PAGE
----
21 Nov Fine Motor Activities at Home
In our Especially for Parents article for December we discussed the importance of fine motor skills for young children. This Community Playthings article provides some great information on the topic, including the activities listed below that you can try at home.
In addition, here is our homemade playdough recipe!
At-Home Activities for Building Fine Motor Skills from Community Playthings
Try incorporating these activities into the daily routine with your child:
Kitchen projects: Making home-made play dough strengthens muscles in the hands and fingers. Roll snakes and balls of all sizes; build with the balls and snakes. Your child can play with play dough at the counter or table while you make dinner.
Make peanut butter or sugar cookies that require the dough to be rolled into balls and smashed with a fork. Meatballs are fun and yummy, too.
Playing Grocery Store: Keep your canned goods on a bottom shelf. Allow your child to play grocery store—take out and rearrange the cans, sort by size, color, or content. This is a math readiness skill, too.
Sorting silverware or setting the table: Sorting silverware into its proper holder is a math skill; as is the patterning your child will do by laying the napkin, knife, fork, and spoon in order at each place-setting.
Eating with chop sticks: This is a more advanced fine motor skill, but not impossible to teach. Children in Asian countries learn quite young. Use chopsticks to pick up cotton balls, round cereal, or other small objects.
Folding clothes: Start with folding washcloths or towels. Fold in half, then fold again to make a quarter.
Stringing things: Make bracelets and necklaces by threading pasta, Fruit Loops, or beads onto pipe cleaners or thick strings. Add a pattern and you add math!
Playing dress-ups: Putting on coats and gloves, zipping up, snapping, buttoning, and tying shoes all help with building fine motor strength. Dressing a doll or stuffed animals is just as good, too!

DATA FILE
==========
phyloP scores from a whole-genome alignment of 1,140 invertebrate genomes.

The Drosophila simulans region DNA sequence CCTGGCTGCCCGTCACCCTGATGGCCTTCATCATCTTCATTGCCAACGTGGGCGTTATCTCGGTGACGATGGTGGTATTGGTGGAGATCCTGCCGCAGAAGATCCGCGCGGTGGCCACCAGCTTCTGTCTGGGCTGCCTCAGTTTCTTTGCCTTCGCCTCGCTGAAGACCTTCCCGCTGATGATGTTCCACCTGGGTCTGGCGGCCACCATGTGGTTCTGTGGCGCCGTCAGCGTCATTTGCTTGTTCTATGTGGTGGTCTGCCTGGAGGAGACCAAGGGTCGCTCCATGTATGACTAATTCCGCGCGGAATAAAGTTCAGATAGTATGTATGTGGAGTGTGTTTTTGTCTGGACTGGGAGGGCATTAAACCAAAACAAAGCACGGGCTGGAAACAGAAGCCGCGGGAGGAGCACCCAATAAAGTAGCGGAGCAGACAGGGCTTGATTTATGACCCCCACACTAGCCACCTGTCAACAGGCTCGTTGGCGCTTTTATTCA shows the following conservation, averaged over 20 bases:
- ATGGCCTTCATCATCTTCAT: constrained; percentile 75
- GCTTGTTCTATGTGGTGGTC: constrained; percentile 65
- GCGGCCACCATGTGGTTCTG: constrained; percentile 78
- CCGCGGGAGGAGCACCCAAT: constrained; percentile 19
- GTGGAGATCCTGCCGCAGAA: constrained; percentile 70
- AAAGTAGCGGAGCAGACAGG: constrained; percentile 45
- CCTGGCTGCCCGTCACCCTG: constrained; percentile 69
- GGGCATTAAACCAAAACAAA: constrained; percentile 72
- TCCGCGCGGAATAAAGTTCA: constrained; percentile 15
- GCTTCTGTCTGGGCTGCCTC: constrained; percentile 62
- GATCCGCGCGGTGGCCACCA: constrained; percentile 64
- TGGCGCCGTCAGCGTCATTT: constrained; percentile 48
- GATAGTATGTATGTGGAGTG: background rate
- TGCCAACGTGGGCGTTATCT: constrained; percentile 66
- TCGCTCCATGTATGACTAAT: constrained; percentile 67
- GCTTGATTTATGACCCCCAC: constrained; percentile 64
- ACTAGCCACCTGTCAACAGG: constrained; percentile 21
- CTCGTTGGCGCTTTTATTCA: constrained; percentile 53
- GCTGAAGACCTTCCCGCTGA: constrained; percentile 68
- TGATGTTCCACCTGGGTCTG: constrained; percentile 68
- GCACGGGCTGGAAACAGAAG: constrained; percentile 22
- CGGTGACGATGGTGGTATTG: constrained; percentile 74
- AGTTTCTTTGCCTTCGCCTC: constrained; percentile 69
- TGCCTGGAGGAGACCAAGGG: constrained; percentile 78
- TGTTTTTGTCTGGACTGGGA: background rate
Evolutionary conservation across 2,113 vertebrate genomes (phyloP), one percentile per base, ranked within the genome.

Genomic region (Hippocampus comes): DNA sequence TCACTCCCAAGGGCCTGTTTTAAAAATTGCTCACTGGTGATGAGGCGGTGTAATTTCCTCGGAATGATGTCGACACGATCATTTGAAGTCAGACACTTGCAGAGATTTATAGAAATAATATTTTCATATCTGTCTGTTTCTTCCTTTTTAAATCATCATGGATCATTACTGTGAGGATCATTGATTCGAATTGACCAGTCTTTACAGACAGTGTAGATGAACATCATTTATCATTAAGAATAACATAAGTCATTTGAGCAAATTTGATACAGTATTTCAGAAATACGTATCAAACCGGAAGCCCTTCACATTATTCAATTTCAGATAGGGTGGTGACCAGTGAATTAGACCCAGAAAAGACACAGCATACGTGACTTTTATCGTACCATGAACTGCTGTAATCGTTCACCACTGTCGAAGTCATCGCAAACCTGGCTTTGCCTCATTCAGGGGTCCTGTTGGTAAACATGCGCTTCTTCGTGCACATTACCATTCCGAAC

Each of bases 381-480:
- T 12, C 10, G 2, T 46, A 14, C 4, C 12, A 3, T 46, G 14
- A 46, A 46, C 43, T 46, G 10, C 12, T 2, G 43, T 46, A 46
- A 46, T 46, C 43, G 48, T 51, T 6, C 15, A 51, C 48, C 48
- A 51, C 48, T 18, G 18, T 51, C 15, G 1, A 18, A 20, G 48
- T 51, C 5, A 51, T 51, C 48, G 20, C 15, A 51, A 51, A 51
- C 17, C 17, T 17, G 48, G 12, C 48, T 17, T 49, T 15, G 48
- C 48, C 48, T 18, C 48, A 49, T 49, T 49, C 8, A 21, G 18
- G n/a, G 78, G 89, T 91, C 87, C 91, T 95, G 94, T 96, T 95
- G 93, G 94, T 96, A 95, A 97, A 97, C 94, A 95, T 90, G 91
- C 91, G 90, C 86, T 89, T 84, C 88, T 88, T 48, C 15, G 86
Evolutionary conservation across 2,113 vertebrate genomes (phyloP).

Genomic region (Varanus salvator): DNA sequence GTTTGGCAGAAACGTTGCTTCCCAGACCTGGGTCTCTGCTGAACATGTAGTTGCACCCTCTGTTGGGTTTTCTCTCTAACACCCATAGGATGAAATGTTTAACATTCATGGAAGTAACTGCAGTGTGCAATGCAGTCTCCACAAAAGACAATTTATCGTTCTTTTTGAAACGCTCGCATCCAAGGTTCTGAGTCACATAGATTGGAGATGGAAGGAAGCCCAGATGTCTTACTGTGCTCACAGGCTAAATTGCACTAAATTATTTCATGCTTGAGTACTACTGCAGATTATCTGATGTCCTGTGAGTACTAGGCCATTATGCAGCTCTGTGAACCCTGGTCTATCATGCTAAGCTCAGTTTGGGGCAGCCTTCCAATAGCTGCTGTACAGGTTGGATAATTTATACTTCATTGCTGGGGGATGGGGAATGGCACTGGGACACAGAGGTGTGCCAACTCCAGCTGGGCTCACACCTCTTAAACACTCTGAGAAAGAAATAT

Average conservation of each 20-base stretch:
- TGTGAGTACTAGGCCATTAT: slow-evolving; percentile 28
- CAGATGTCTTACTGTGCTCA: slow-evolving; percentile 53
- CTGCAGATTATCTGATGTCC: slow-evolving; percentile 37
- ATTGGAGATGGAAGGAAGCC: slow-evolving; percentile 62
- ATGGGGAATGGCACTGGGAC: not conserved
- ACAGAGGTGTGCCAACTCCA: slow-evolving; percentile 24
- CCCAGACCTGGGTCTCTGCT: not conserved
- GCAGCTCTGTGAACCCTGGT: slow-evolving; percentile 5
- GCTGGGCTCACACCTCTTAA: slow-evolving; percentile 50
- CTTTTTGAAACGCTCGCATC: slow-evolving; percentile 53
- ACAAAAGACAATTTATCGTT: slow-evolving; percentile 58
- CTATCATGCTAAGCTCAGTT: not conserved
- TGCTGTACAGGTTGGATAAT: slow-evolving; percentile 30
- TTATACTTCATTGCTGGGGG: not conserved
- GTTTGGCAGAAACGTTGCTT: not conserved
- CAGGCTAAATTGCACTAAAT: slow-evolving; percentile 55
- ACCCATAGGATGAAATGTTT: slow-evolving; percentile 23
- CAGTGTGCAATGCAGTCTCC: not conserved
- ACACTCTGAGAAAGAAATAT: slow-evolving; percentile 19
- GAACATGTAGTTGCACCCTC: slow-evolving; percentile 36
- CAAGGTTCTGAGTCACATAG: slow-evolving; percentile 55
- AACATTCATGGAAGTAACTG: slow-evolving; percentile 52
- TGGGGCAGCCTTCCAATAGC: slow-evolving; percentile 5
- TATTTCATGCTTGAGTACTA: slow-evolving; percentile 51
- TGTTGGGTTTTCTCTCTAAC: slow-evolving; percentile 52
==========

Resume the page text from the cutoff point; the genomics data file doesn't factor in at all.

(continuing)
Practicing with scissors: Start with safety scissors and a 4″ strip of paper to snip, snip, snip with and make fringe. Later, draw a path on the paper to cut along. Make confetti by cutting little snips of various colored, textured, and shiny wrapping paper. Cut pictures out of magazines and make a collage. Play dough is an excellent soft material for beginners to practice scissor skills on. Roll snakes and cut them into pieces.
Coloring and drawing: Encourage creativity by providing a variety of art mediums. Color with hard pressure, color with soft pressure. Outline the object hard, color soft inside. Instead of coloring, have the child fill the space with little controlled circles—pointillism—a captivating art technique.
Limiting technology: Put away the electronics. Or, better yet, create your own “TV program” by making a story scroll. After drawing out the story, scene by scene, on a long piece of paper, roll the paper tightly onto a cardboard tube. Make a “screen” by cutting a window out of a cardboard box. Mount the scroll inside the box on the left. Stretch the beginning of the story across the screen and tape it to another empty roll mounted on the right side of the box. Turning the right tube to make the scroll move helps develop fine motor skills too.